Election Administration during Natural Disasters and Emergencies: Hurricane Sandy and the 2012 ElectionWorking Paper No.: 117
Date Published: 2013-09-04
Robert M. Stein, Rice University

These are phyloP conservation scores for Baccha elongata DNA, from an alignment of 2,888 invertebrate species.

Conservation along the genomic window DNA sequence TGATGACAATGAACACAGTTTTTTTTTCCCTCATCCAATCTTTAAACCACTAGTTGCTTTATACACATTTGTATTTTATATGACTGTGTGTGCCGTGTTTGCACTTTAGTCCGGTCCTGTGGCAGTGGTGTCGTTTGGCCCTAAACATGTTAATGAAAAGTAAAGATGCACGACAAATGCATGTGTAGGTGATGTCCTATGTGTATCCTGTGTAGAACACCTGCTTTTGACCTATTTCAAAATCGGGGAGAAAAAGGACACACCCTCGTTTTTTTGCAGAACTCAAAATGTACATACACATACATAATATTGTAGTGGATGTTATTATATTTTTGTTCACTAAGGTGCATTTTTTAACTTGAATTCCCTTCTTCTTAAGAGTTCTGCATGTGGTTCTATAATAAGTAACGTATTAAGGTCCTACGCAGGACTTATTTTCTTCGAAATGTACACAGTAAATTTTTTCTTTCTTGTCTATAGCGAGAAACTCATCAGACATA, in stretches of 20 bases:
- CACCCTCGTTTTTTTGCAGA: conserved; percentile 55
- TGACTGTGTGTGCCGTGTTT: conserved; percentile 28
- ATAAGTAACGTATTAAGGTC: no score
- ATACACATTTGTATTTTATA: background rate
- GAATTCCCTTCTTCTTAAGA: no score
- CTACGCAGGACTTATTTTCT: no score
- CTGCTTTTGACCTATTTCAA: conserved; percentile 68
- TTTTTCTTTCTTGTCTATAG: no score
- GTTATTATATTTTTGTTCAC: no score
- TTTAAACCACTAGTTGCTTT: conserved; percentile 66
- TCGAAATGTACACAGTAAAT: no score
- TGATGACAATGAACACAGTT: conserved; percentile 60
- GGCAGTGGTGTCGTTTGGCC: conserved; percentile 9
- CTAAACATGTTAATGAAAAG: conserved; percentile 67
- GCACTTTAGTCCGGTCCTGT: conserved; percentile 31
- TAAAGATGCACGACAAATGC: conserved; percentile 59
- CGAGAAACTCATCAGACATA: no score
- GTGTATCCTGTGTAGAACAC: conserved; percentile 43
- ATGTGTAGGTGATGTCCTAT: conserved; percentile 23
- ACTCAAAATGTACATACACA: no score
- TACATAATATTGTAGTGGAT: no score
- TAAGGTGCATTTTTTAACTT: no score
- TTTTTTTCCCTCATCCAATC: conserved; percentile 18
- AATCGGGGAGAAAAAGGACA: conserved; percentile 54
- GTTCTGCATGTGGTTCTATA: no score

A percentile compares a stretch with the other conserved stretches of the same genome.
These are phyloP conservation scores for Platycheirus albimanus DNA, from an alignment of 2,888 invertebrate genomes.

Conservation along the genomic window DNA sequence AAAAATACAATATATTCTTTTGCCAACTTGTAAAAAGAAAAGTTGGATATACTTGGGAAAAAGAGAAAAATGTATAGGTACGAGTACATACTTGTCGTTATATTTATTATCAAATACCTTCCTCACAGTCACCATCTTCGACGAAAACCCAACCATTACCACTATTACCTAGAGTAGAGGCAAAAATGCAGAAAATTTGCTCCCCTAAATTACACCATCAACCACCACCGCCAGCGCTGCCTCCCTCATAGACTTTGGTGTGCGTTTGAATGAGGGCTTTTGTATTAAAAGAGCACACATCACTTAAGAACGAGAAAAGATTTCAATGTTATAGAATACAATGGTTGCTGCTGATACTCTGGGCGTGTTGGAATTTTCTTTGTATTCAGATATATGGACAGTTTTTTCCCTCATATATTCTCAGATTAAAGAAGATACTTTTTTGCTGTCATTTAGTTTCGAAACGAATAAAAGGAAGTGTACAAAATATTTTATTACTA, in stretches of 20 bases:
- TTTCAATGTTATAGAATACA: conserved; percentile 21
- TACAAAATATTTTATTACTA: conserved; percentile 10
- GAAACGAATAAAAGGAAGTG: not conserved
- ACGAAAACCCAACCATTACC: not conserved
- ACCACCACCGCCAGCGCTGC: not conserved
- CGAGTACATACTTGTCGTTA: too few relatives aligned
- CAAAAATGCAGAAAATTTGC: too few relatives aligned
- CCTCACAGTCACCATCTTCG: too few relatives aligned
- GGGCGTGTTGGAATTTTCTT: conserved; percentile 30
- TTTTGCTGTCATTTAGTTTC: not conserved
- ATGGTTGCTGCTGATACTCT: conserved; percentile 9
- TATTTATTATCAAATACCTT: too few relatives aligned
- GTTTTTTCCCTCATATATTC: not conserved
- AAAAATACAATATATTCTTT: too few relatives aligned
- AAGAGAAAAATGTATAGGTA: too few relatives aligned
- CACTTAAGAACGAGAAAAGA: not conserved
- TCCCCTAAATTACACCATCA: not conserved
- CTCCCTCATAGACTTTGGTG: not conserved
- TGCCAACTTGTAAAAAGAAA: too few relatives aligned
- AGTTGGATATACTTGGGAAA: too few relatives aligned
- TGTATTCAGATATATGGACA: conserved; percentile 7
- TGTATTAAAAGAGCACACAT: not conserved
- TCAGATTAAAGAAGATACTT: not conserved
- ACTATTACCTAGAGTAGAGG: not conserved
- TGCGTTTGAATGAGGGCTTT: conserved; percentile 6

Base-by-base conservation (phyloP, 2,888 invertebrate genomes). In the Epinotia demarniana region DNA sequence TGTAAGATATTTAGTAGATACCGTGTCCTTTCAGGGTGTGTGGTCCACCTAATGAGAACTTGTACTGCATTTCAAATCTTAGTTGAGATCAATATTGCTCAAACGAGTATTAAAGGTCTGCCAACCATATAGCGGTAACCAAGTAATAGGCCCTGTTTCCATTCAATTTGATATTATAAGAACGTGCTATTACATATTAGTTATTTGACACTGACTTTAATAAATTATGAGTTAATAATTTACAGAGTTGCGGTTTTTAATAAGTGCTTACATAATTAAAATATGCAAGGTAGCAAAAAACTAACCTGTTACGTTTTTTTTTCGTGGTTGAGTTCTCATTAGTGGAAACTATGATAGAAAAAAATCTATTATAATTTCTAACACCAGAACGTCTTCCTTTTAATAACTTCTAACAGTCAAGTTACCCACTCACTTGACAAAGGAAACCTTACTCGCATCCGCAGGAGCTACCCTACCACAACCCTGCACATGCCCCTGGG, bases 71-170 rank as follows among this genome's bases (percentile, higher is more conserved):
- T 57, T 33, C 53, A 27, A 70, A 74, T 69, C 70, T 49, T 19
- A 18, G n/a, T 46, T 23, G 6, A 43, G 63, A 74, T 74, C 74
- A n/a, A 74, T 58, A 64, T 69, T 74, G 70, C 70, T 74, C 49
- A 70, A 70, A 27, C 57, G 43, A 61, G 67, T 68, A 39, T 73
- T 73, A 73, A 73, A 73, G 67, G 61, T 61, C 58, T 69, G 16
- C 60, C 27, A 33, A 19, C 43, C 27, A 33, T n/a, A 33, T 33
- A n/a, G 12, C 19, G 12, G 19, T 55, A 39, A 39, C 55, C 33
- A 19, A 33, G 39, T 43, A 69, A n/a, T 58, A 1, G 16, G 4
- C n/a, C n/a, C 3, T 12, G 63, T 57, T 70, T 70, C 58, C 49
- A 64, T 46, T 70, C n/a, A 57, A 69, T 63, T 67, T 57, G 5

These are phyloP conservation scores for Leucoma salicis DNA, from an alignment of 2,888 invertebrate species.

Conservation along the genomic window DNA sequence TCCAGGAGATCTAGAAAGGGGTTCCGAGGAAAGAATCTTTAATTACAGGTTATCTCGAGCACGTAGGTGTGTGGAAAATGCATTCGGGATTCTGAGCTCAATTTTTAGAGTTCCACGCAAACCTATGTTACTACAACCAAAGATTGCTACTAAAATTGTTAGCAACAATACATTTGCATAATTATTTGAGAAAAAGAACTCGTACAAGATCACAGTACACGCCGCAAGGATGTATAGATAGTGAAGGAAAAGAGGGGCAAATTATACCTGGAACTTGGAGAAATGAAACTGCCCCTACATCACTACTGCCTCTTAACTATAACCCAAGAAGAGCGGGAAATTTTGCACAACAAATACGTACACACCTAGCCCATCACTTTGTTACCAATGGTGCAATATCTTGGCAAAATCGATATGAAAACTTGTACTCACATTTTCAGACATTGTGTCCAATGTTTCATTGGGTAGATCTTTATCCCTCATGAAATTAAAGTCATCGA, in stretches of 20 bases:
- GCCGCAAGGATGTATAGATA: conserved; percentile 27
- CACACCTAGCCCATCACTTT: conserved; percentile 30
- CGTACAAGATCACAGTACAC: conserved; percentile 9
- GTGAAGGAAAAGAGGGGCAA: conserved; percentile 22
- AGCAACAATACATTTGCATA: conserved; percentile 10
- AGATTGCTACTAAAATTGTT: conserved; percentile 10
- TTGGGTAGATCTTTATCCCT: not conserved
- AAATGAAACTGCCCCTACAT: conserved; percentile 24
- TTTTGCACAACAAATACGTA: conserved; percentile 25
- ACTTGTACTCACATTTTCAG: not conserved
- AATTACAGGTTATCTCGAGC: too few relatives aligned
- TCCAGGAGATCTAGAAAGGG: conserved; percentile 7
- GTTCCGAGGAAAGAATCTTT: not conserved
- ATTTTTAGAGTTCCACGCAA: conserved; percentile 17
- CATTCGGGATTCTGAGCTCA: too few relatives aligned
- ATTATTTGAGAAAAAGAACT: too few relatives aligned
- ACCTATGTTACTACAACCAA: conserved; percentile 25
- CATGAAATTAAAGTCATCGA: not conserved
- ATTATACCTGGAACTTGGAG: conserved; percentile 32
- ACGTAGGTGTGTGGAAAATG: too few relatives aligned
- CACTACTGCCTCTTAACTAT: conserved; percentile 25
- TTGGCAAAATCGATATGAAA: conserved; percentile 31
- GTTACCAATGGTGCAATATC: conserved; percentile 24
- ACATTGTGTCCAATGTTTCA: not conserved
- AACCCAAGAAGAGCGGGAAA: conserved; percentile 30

The conduct of elections is constrained by a myriad of factors that vary greatly across the 3,000+ jurisdictions authorized to administered elections in the United States. Among these factors are anticipated and unanticipated natural and man-made emergencies. Weather is foremost among the anticipated and probabilistic factors that can influence the operation of an election. Rain and other hazardous weather (e.g., hurricanes, tornados, earthquakes, et al) can deter voters from voting (Gomez et al 2007) and interrupt balloting on and before Election Day. For example, damage to roads and buildings can impede voters and poll workers from getting to and operating polling places on and before Election Day. Moreover, a loss of power can render direct electronic recording (DRE) voting machines unusable. Voters that evacuate their homes before and after a natural disaster are indisposed to vote on or even before Election Day at their assigned polling place.